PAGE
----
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Fire extinguisher behind post office explosion

The explosion at a post terminal in Borlänge in central Sweden on Wednesday morning was caused by a fire extinguisher, Dalarna police have confirmed.

Fire extinguisher behind post office explosion

The explosion caused a the terminal to fill with smoke and left several people covered in white dust. Around 30 affected staff were given treatment to counter anthrax, but the whole episode turned out to be a false alarm caused by a power extinguisher.

“The best thing is that it all turn out for the good,” said Dalarna police spokesperson Sven Åke Petters to reporters.

“There were eight people in the premises to begin with, but before the police arrived and the location was sealed off there were several more who had arrived, including emergency personnel,” said deputy county medical officer Astrid Danielsson.

Police received an alarm over the explosion at 8.20am on Wednesday morning. The premises filled with smoke and the white powder filled the air, Petters told The Local earlier on Wednesday.

Dalarna police led the investigation into the explosion although the Security Service followed developments after having been informed of the incident.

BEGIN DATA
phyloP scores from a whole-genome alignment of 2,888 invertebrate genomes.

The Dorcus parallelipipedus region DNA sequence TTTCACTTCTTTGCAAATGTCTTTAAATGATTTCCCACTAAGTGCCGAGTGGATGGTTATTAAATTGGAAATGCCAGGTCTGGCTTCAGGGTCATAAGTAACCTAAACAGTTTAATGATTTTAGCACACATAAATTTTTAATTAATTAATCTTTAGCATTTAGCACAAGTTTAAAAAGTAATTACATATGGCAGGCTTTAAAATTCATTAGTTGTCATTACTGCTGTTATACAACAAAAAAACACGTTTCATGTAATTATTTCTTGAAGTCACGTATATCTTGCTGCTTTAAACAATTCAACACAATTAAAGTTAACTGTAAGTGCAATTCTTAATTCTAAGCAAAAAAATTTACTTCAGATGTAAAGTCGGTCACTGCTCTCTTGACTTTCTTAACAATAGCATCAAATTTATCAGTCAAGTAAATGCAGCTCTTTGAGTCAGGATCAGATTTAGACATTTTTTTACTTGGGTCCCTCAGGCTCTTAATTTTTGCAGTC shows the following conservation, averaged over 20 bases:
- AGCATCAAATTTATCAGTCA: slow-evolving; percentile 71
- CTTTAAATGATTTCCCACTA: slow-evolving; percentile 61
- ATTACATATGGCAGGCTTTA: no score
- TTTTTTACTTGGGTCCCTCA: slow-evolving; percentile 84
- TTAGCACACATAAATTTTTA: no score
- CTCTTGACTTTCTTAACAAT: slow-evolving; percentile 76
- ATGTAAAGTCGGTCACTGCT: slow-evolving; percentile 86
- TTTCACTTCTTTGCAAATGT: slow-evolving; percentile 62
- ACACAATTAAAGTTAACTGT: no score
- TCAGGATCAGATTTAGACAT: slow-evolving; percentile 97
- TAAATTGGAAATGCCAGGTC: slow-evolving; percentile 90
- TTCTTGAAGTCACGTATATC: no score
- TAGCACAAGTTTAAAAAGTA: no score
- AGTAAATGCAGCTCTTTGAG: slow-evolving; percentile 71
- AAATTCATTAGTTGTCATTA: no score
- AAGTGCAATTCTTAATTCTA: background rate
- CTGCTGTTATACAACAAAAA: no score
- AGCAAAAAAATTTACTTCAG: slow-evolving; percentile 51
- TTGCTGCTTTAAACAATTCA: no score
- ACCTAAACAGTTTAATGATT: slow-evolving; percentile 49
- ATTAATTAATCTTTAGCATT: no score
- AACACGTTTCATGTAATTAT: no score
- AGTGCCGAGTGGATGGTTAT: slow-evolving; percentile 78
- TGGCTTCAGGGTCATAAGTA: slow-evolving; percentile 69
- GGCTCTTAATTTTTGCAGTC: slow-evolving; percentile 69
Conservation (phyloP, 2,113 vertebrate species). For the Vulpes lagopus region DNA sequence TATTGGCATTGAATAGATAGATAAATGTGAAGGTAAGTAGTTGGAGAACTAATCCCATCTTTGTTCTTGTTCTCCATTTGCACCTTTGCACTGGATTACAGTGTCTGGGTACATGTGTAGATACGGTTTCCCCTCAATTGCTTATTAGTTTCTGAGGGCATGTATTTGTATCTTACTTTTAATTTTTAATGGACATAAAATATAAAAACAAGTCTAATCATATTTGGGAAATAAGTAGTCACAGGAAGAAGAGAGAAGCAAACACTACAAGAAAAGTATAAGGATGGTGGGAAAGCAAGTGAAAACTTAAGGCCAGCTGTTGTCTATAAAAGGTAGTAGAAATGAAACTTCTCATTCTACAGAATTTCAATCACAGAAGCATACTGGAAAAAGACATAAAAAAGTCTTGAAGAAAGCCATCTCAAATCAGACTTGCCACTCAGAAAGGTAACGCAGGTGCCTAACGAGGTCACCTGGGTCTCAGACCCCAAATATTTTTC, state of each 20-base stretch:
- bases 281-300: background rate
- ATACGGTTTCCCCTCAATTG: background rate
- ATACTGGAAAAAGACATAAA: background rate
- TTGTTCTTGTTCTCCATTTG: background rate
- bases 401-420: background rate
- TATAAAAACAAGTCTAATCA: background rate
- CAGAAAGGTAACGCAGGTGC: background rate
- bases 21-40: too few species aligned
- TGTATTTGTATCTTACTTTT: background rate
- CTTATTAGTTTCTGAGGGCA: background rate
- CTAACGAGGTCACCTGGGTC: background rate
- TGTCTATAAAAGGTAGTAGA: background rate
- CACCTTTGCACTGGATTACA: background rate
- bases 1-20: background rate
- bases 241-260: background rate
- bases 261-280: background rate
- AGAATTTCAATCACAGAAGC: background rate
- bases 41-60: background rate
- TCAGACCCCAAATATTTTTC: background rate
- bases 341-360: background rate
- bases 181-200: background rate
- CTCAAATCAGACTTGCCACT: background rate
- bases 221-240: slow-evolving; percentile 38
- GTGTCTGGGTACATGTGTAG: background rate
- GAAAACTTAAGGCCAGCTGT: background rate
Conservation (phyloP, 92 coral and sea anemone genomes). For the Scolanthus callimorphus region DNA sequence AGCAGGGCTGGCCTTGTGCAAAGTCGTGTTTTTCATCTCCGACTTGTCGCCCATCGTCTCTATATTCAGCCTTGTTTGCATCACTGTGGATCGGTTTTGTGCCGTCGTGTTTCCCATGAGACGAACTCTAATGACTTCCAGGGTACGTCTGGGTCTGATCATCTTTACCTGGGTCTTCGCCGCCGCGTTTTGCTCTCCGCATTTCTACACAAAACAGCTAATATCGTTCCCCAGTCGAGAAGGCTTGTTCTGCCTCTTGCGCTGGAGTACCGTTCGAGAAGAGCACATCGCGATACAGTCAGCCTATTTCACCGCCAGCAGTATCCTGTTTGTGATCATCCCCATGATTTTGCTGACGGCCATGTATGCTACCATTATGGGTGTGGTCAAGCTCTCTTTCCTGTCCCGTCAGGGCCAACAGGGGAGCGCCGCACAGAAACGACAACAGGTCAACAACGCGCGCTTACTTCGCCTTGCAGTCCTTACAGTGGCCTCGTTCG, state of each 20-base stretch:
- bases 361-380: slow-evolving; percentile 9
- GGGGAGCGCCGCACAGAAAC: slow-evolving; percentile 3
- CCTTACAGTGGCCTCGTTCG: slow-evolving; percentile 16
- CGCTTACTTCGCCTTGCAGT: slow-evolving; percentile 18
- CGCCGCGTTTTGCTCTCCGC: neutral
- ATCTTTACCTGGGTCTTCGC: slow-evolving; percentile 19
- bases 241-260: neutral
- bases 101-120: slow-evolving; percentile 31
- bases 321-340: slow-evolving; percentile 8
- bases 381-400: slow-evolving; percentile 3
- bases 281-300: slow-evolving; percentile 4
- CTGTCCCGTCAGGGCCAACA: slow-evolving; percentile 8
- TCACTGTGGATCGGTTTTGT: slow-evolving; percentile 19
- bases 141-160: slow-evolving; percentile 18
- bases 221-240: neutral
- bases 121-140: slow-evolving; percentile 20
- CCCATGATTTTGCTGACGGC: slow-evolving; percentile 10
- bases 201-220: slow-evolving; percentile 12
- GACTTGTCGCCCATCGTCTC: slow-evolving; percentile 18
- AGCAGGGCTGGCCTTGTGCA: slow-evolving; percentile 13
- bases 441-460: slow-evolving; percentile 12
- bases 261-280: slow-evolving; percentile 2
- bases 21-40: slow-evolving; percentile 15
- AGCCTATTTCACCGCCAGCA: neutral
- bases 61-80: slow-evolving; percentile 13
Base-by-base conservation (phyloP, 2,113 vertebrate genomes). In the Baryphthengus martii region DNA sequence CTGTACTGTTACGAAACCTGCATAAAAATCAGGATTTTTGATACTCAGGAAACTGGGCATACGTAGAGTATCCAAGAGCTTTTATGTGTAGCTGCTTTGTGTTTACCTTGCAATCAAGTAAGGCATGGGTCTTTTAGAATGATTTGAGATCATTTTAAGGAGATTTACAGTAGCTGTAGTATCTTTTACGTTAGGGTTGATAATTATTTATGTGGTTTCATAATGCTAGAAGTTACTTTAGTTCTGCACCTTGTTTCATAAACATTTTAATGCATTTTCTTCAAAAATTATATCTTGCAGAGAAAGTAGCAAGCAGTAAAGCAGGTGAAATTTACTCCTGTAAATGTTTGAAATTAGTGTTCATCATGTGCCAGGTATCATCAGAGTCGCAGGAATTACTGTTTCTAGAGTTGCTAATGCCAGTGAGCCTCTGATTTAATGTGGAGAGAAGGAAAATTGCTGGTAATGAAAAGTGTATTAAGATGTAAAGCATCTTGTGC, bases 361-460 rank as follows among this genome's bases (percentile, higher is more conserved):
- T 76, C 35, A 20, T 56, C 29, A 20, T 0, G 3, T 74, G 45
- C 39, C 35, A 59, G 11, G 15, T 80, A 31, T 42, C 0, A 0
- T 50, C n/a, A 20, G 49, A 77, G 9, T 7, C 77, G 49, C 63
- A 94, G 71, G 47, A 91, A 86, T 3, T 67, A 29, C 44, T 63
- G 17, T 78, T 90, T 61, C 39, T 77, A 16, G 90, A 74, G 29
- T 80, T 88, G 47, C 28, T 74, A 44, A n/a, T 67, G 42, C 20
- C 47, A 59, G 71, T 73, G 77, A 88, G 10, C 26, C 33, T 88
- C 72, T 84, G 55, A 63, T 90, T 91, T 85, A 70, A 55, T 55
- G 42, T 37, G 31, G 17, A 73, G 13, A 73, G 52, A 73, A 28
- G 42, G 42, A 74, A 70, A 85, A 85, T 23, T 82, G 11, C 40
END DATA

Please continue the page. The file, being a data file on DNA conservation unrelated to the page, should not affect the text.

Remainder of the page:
Borlänge post terminal is operated by Posten, formerly Sweden’s postal monopoly, and serves the county of Dalarna. The terminal was evacuated after the incident to allow for police forensics to conduct an examination.

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Denmark suspects two Swedes over explosion at tax authority

Two Swedish citizens are suspected in connection with last week’s explosion at the Danish Tax Agency. One of the two is in police custody.

Denmark suspects two Swedes over explosion at tax authority
Copenhagen Police superintendent Jørgen Bergen Skov addresses the press. Photo: Philip Davali / Ritzau Scanpix

Copenhagen Police superintendent Jørgen Bergen Skov confirmed the arrests to press on Wednesday morning.

“Both individuals are suspected of carrying out the detonation at the Tax Agency,” Skov said.

One man, aged 22, was arrested in Swedish city Malmö on Tuesday and will be extradited to Denmark. Once he reaches Copenhagen he will appear for preliminary court proceedings, which the prosecution will request take place behind closed doors.

Swedish newspaper Kvällsposten reports the 22-year-old has no previous criminal convictions in the country.

The second man, a 23-year-old, is yet to be detained but an international arrest warrant for him has been issued, Skov said.

“During the night, we also searched several addresses in Sweden. We hereby confiscated what we believe to be a car used by the suspects,” he said.

“We have one suspect on the loose, which means we must be careful about what we say, out of consideration for the investigation,” he added.

The superintendent did not add any detail about how police were able to connect the two individuals to the August 6th explosion.

Skov also stressed that police do not believe the tax authority blast to be connected to a similar incident at a police station in Copenhagen’s Nørrebro neighbourhood in the early hours of Saturday.

“There is nothing to suggest (a connection),” he said.

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